Email marketing is constantly evolving in terms of strategies and supporting technology.¬†But the laws that govern activities and processes also change.
Therefore, considering the forthcoming entry into force of the European Union’s¬†General Data Protection Regulation, we thought of a new section for our blog focused on legal and privacy matters. In the new¬†Legal &¬†Privacy section, you‚Äôll find contributions and insights from our experts to keep you¬†informed on the important issue of privacy protection and legal issues involved in email¬†marketing.
With this first blog post, we dive into¬†the new General Data Protection Regulation.
Steps leading up to the reform
After a four-year discussion, the reform of the legislation on handling¬†personal data by companies operating in the EU is¬†now complete.
On the 25th January, 2016, the European Commission submitted a legislative package ‚Äď consisting¬†of a proposed Regulation and proposed Directive on the processing of personal data ‚Äď to¬†update the current legislation, which dates back to 1995 (Directive 95/46/EC).
Why a reform? The great impact of the Internet and technological advances¬†on the economy and social relations has prompted the European Commission to make the¬†protection of personal data one of the priorities of its Digital Agenda. Hence the decision to¬†introduce a general regulation on data protection to replace individual national regulations¬†without the need for transposition laws.
The Regulation allows the following three fundamental goals to be achieved:
- updating the principles contained in the 1995 Data Protection Directive and¬†introducing a single regulatory text which is directly applicable in all 28 member¬†states of the European Union;
- establishing the rights of individuals and the obligations of data processors and¬†data controllers;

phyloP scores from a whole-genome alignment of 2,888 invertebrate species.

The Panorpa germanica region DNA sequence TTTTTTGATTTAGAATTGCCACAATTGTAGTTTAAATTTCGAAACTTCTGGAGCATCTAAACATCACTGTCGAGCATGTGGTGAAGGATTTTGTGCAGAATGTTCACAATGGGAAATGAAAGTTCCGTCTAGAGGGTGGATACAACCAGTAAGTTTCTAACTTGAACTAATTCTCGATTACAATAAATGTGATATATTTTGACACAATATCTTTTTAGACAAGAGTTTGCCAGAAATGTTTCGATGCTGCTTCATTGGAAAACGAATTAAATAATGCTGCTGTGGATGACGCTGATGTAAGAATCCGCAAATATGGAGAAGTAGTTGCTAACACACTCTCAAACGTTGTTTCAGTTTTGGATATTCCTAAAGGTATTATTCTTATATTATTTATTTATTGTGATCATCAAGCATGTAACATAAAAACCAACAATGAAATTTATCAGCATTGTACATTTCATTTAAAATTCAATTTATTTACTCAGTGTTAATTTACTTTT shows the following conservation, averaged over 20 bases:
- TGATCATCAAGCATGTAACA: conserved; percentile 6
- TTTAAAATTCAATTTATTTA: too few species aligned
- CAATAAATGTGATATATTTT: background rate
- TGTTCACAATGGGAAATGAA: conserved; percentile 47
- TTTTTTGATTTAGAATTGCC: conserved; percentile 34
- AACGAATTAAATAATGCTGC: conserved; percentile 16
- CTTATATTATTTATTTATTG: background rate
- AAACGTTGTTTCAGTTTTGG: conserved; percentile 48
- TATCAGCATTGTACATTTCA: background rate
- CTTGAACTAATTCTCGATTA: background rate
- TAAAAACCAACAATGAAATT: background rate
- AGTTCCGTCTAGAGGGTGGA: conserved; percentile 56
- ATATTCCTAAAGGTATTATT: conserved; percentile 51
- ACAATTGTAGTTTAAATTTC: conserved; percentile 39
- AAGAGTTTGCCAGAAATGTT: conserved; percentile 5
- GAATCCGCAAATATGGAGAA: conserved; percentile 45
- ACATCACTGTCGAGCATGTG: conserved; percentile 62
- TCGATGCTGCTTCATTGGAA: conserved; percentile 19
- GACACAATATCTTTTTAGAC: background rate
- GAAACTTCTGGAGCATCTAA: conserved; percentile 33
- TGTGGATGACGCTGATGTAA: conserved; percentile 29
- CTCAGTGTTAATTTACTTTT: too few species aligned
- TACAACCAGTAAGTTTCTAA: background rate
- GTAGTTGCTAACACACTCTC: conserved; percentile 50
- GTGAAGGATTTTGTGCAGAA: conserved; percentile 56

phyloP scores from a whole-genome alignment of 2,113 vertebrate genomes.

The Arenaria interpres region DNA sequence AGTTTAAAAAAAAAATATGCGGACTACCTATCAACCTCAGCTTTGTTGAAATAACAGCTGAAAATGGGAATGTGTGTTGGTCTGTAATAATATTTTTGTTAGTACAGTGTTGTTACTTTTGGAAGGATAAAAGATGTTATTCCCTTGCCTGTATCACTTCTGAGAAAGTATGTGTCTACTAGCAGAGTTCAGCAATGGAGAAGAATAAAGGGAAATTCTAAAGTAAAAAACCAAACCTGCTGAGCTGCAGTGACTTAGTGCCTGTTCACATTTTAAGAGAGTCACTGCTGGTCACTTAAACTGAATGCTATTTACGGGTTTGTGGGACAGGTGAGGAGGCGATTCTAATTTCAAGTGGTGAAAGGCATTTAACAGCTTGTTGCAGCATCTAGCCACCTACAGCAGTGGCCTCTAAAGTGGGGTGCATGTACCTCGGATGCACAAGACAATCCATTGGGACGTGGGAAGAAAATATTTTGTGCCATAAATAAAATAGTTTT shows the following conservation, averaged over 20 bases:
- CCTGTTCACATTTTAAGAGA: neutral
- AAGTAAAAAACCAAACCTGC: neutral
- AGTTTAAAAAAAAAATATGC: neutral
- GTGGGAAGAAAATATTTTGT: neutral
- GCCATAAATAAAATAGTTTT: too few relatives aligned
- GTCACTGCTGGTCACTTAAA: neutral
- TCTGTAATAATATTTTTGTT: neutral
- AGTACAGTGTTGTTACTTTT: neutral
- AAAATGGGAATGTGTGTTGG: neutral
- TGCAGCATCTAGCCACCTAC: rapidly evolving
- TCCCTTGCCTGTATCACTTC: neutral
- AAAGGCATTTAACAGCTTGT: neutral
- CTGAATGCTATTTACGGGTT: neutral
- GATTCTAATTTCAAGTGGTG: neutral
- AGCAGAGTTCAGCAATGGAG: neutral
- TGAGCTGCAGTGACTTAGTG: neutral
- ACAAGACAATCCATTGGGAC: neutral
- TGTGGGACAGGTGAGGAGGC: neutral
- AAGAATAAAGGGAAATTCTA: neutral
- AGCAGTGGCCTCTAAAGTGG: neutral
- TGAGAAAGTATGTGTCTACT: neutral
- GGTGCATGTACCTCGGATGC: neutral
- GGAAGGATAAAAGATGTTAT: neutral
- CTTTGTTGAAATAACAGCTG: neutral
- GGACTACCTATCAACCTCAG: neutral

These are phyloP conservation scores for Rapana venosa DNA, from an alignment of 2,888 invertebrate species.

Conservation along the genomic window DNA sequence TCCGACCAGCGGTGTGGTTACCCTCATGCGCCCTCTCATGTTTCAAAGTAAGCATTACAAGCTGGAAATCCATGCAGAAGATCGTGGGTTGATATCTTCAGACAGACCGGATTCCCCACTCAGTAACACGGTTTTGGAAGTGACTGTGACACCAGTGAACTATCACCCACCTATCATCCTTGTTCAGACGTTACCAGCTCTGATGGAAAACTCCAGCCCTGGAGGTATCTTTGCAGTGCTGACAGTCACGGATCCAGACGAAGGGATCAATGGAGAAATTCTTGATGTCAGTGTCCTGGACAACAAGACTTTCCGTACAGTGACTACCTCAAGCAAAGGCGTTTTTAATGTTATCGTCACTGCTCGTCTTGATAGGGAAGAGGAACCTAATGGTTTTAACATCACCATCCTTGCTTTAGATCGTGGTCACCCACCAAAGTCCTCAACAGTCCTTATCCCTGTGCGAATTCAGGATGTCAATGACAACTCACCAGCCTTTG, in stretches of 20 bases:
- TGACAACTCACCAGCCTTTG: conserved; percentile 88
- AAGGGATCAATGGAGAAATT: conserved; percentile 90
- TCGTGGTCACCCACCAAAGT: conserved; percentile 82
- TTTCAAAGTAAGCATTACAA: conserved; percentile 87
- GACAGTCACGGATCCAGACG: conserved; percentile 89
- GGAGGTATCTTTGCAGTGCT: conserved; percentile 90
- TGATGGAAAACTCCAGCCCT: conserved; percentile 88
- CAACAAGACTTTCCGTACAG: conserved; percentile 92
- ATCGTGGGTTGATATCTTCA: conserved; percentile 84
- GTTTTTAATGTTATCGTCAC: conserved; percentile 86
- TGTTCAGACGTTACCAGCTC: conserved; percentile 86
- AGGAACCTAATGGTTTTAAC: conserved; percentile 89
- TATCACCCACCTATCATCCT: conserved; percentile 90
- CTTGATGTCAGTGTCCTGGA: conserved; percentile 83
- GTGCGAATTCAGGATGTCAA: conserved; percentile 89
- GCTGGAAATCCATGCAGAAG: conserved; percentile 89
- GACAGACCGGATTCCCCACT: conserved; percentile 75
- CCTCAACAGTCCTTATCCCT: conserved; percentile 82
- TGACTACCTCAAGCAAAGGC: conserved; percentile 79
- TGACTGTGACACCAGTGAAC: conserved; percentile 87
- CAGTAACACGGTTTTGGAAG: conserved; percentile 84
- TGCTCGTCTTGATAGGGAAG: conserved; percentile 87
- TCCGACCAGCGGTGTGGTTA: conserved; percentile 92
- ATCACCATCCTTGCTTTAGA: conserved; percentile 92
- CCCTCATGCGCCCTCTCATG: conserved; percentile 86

- establishing methods to ensure compliance with regulations, and the scope of the¬†sanctions imposed on those who infringe them.
After long discussions lasting over three years, at a¬†special meeting held on the 17th of December¬†2015, the Committee on Civil Liberties, Justice and Home Affairs of the European¬†Parliament expressed its position on the texts agreed following the talks between the¬†Council, the European Parliament and the Commission. On December 18, the¬†Committee of Permanent Representatives (COREPER) approved the final text of the¬†regulation, which is now only pending several formalities before it is published in the¬†Official Journal of the European Union.
The draft regulation addresses several key issues and changes the current legislation in¬†relation to numerous substantial elements. Here is a summary of the main points:
1) Rights of concerned parties
The regulation lists the rights of concerned parties, i.e. natural persons whose personal¬†data is processed. These reinforced rights give individuals more control over their¬†personal data through:
- the need for clear consent to the processing of personal data;
- easier access for concerned parties to their personal data;
- the right to rectify, delete and have data ‚Äúdestroyed‚ÄĚ;
- the right to object to the use of personal data, including for the purpose of¬†‚Äúprofiling‚ÄĚ;
- the right to transfer the data from one service provider to another.
The regulation also establishes the requirement for data controllers to provide concerned¬†parties with transparent and easily accessible information on the handling¬†of their data.